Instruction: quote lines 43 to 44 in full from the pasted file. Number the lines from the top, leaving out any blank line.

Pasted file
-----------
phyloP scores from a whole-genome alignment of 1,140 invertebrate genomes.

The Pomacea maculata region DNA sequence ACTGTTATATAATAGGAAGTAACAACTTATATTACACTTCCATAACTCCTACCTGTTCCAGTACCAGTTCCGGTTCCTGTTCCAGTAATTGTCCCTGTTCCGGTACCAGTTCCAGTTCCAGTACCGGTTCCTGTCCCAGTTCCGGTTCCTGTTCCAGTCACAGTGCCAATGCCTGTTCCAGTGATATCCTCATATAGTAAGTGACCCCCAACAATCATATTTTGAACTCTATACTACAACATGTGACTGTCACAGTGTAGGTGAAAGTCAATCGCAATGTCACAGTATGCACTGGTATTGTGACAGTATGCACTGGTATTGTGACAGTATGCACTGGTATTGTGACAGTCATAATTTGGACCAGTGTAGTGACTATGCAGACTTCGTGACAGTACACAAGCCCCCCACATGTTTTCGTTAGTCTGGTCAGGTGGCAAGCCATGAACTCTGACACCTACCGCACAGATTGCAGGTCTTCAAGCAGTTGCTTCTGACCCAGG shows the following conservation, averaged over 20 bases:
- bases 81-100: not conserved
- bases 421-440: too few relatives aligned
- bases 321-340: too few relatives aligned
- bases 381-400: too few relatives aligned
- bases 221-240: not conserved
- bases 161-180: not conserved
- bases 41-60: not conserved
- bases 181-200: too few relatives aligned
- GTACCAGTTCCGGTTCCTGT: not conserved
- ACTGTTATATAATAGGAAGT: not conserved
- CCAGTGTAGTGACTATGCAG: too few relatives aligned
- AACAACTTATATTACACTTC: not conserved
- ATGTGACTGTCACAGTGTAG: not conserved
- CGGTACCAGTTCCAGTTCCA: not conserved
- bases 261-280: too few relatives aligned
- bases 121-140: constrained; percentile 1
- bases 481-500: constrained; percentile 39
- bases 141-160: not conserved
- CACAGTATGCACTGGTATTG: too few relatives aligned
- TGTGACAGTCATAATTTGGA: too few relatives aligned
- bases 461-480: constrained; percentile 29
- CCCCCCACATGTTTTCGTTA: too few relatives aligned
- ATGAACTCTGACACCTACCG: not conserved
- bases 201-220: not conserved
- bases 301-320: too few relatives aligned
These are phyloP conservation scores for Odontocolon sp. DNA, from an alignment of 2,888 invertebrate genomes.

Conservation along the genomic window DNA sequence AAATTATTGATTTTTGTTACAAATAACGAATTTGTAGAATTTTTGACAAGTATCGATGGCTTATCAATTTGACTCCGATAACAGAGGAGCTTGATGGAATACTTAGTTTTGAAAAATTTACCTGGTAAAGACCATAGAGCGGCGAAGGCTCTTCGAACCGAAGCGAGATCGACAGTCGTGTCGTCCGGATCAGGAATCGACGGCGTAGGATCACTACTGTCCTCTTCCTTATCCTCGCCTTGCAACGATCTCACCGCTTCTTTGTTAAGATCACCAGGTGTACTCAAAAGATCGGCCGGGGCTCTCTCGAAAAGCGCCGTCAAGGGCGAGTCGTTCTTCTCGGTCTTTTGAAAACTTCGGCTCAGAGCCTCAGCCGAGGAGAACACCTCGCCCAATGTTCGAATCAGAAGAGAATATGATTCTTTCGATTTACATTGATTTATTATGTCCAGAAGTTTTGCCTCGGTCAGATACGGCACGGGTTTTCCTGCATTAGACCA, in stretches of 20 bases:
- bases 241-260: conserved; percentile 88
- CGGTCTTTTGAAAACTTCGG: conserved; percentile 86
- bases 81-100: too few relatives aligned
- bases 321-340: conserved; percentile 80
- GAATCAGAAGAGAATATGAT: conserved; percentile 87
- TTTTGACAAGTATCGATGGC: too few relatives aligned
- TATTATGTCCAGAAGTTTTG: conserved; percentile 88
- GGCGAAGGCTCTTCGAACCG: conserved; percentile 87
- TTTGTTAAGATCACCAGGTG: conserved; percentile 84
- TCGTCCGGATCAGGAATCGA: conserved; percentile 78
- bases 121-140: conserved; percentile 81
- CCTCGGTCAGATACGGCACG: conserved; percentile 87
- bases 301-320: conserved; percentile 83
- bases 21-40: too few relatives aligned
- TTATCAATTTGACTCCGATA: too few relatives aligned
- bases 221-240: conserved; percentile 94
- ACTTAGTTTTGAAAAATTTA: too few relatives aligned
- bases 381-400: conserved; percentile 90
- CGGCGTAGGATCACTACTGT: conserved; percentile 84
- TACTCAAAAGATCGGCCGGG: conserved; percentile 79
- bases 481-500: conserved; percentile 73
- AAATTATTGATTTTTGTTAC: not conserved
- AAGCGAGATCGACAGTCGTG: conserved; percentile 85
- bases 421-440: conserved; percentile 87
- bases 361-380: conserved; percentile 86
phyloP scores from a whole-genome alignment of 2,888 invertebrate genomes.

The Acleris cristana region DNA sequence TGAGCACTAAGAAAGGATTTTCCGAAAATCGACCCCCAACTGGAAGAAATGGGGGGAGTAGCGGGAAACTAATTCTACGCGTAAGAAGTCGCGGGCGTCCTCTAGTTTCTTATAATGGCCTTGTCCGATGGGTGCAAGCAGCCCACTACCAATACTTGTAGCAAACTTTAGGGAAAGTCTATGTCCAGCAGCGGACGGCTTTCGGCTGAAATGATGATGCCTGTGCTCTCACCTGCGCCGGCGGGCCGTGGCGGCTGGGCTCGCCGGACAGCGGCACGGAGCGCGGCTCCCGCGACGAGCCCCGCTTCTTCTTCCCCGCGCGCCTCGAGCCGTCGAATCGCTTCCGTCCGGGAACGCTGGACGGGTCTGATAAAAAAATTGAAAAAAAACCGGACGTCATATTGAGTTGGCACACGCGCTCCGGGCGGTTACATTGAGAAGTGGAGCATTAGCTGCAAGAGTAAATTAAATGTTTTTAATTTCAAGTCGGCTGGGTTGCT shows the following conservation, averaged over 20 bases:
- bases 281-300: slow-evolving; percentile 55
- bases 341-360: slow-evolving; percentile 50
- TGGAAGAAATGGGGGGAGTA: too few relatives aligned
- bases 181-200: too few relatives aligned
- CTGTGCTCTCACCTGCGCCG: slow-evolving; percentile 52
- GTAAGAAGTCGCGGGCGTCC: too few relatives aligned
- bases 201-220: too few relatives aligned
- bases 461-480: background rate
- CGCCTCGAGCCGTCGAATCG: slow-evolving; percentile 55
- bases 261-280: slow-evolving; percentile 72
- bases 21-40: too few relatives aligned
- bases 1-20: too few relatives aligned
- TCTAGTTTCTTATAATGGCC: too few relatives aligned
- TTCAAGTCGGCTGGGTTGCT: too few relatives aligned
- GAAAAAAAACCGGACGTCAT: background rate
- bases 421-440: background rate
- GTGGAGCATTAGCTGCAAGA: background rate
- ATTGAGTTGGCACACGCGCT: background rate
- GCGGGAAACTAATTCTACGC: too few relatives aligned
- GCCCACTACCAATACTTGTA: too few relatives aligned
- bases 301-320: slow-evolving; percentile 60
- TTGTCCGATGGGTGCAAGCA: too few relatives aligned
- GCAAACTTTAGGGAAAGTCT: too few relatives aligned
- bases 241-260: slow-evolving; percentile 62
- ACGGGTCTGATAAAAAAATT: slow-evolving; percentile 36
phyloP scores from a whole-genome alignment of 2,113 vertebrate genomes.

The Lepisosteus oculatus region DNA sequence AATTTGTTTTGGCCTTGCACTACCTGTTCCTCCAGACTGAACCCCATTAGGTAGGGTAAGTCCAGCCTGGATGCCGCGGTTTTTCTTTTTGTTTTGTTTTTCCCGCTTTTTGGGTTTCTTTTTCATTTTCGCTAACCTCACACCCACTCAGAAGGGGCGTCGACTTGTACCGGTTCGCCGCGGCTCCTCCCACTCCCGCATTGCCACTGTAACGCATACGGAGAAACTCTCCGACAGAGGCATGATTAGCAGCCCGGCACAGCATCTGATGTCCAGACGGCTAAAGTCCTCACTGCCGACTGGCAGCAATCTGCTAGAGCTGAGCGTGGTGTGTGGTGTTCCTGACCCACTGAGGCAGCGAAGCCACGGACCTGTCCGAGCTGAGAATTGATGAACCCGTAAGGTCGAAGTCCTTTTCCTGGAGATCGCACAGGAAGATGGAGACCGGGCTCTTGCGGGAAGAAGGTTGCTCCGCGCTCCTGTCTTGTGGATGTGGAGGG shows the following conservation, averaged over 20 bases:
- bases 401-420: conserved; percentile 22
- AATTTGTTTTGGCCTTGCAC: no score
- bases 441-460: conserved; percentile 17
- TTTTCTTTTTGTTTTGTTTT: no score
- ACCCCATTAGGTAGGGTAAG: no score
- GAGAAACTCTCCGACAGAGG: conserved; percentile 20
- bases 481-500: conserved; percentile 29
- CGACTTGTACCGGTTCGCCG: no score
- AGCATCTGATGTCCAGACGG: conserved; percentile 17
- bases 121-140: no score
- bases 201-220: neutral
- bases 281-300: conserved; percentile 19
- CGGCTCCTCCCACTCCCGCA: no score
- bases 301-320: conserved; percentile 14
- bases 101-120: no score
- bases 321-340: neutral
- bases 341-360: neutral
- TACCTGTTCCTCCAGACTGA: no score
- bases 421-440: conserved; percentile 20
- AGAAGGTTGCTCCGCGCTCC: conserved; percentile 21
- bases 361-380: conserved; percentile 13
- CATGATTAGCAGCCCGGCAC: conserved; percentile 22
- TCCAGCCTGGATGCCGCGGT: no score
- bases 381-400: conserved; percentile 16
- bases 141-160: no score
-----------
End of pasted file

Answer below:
- bases 21-40: too few relatives aligned
- TTATCAATTTGACTCCGATA: too few relatives aligned